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The Wide, Carnivorous Sky and Other Monstrous Geographies by John Langan

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Seregil of Rhiminee
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Seregil of Rhiminee created the topic: The Wide, Carnivorous Sky and Other Monstrous Geographies by John Langan
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The Wide, Carnivorous Sky and Other Monstrous Geographies

by John Langan

Release date: May 2013
Trade paper: ISBN 978-1-61498-054-4: 322 pp

John Langan has, in the last few years, established himself as one of the leading voices in contemporary horror literature. Gifted with a supple and mellifluous prose style, an imagination that can conjure up clutching terrors with seeming effortlessness, and a thorough knowledge of the rich heritage of weird fiction, Langan has already garnered his share of accolades. This new collection of nine substantial stories includes such masterworks as “Technicolor,” an ingenious riff on Poe’s “Masque of the Red Death”; “How the Day Runs Down,” a gripping tale of the undead; and “The Shallows,” a powerful tale of the Cthulhu Mythos. The capstone to the collection is a previously unpublished novella of supernatural terror, “Mother of Stone.” With an introduction by Jeffrey Ford and an afterword by Laird Barron.

John Langan is the author of the short story collection Mr. Gaunt and Other Uneasy Encounters (2008) and the novel House of Windows (2009).

“An emerging master of the elegant macabre”—Nick Gevers, Locus magazine

“[Langan’s fiction] shows a meticulous attention to the kind of narrative complexity and almost formal construction that has become increasingly rare in genre horror, but that serve as reminders that this sort of fiction once boasted the likes of M.R. James, Algernon Blackwood, and even Henry James….Langan is not only rediscovering the literary roots of modern horror, but is staking out an interesting territory of his own—the academic horror story. It’s a territory that should resonate well with intelligent readers who still remember horror’s promise”—Gary Wolfe, Locus magazine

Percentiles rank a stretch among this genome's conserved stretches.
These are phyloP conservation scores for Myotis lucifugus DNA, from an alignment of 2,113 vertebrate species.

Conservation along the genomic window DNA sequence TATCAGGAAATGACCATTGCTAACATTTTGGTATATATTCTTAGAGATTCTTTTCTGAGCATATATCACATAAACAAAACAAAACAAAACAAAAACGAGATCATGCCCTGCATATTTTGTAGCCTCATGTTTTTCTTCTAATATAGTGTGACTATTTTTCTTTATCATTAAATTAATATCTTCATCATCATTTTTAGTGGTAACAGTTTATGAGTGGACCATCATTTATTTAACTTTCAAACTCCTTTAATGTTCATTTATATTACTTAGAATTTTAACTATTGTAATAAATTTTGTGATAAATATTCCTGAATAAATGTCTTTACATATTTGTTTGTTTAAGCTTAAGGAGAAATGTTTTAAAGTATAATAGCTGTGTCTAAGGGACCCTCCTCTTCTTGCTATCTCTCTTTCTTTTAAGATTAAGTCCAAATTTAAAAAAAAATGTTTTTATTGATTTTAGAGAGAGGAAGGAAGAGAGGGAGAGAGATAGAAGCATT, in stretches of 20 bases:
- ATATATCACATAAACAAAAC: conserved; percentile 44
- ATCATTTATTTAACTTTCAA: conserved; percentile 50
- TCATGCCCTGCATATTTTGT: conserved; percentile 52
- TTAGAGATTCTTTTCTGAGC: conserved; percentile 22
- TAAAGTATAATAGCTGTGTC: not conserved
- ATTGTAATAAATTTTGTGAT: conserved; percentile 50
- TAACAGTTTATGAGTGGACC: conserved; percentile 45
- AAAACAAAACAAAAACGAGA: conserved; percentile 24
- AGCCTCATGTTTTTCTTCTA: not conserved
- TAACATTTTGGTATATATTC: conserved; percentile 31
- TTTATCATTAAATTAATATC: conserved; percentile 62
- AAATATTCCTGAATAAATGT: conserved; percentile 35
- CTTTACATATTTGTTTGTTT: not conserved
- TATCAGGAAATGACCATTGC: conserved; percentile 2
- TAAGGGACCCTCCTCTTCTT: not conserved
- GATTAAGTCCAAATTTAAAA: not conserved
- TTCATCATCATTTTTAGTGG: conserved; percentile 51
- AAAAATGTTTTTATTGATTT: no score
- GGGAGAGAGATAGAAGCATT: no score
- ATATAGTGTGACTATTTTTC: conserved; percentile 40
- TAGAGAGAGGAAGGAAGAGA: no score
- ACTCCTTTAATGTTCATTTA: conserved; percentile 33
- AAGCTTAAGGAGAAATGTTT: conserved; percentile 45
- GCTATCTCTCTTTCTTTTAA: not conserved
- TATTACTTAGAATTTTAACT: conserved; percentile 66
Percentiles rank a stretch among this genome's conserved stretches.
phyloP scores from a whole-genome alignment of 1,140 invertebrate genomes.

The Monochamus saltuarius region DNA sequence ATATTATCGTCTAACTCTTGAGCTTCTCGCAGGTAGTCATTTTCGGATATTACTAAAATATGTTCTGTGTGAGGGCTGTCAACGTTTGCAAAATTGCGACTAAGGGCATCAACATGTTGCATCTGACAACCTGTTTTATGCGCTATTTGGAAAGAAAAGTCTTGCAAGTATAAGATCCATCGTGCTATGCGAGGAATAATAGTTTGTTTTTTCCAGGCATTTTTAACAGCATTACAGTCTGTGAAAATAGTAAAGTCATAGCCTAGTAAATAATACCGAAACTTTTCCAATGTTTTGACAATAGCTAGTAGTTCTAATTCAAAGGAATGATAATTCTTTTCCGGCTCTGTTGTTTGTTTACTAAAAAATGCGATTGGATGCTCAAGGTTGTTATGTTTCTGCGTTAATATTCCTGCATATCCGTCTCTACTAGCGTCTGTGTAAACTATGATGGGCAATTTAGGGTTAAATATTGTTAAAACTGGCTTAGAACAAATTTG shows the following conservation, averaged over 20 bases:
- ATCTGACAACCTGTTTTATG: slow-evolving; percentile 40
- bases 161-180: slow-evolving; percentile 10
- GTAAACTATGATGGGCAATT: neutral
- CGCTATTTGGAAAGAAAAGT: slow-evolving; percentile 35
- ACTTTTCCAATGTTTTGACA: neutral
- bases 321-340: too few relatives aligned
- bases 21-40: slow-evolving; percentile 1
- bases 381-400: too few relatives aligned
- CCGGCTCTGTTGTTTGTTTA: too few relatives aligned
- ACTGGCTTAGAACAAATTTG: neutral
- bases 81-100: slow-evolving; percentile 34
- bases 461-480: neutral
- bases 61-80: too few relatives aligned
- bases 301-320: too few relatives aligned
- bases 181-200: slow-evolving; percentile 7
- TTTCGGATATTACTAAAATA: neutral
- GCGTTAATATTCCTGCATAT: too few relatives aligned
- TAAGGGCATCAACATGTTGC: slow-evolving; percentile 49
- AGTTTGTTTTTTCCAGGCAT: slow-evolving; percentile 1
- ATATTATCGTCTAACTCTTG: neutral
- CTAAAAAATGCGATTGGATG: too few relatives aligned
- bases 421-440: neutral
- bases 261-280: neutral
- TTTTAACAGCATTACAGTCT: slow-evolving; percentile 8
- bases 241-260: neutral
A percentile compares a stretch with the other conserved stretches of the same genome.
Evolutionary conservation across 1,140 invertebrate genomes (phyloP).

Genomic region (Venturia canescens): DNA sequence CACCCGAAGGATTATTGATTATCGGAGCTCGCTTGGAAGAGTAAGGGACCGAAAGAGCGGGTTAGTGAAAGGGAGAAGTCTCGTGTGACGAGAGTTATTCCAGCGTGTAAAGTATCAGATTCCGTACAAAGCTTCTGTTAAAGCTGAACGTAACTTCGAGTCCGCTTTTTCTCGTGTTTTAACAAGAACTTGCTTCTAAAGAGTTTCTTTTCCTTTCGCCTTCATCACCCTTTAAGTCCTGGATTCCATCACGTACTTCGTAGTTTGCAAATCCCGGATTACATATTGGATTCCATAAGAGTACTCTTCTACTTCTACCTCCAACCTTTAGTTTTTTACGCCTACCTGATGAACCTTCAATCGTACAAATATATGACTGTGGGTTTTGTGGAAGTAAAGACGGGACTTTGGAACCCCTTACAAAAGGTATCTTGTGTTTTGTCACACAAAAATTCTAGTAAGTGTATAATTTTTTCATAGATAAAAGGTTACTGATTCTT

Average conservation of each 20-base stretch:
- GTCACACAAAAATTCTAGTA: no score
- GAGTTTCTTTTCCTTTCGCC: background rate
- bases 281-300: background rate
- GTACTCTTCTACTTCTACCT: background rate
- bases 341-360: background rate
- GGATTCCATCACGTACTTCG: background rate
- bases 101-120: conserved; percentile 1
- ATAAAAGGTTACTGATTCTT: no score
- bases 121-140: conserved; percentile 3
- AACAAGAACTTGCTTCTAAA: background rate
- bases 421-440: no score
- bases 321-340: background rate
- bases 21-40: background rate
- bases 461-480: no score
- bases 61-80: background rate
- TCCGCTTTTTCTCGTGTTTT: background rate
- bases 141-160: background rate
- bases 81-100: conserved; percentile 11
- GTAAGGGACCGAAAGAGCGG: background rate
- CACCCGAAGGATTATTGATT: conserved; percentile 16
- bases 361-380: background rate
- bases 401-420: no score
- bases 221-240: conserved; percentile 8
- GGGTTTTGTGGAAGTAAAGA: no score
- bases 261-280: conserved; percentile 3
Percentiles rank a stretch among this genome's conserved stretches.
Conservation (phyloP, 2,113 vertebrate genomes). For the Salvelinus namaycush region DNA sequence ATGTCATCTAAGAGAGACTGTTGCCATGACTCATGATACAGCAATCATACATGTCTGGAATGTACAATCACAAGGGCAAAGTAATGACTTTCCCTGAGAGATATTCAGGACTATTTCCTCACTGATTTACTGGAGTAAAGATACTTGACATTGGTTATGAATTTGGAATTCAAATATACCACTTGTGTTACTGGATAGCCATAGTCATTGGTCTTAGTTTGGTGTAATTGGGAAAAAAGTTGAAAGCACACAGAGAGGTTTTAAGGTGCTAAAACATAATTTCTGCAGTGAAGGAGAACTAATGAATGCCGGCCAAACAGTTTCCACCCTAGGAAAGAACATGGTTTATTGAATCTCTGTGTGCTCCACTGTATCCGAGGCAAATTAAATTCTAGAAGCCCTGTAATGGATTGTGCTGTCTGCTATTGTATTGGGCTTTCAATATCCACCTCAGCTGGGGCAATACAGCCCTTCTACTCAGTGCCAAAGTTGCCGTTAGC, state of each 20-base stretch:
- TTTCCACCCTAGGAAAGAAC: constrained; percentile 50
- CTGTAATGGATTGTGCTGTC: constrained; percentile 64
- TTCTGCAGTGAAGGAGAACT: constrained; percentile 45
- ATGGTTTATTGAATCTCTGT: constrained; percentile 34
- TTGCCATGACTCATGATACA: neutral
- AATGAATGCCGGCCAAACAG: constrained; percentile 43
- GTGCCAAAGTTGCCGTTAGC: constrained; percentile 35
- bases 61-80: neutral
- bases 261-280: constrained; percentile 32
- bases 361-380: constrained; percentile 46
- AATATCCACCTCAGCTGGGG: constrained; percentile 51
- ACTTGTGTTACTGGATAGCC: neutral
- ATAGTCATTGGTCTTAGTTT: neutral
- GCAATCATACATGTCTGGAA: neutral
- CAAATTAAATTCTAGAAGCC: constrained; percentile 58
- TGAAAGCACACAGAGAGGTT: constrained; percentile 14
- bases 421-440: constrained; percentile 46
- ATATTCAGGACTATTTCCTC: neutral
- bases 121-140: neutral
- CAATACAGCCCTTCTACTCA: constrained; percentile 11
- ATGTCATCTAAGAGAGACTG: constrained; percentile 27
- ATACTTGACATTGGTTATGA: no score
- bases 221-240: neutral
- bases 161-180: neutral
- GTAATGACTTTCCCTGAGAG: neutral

“For those who miss the subtlety, atmosphere and detailed attention to language of horror's past masters, reading Langan is a treat….Langan…is well on his way to creating a multilayered, deconstructive (and reconstructive) body of work”—Nick Kaufmann,

“Langan shows uncommon skill at balancing character, plot and mood to achieve the perfect pitch…. Horror readers will welcome a new voice speaking in a classic tongue”—Publisher’s Weekly

“Superlative stylistic ingenuity”—Booklist

“Langan’s gift is to know the tropes of the dark fantasy field intimately, and then to go about subverting them like some kind of spy in the house of literature…a precise and interesting artist, renovating or ripping up the floorboards of contemporary horror”—Jeff Vandermeer, Realms of Fantasy magazine

“Langan’s lyrically written, elegantly constructed fiction bears the obvious influence of another James — Henry. Yet…Langan cannily invokes his forebears — not just Henry James and M.R. James and Blackwood, but also H.P. Lovecraft and Stephen King — while still managing to create characters and settings and a prose style uniquely his own….John Langan has achieved a sort of literary trifecta: he’s written works that celebrate supernatural fiction’s antiquarian and visionary past with as much eloquence and acuity — and terror — as they explore the dark heart of the 21st century”—Elizabeth Hand

“Langan has returned to horror's roots, where terror resides not in jump scares or the grotesque, but in the hearts and minds of its characters. Witty, inventive, and patient, it transcends genre, as all brilliant fiction should”—Sarah Langan

Last edit: 6 years 5 months ago by Seregil of Rhiminee.

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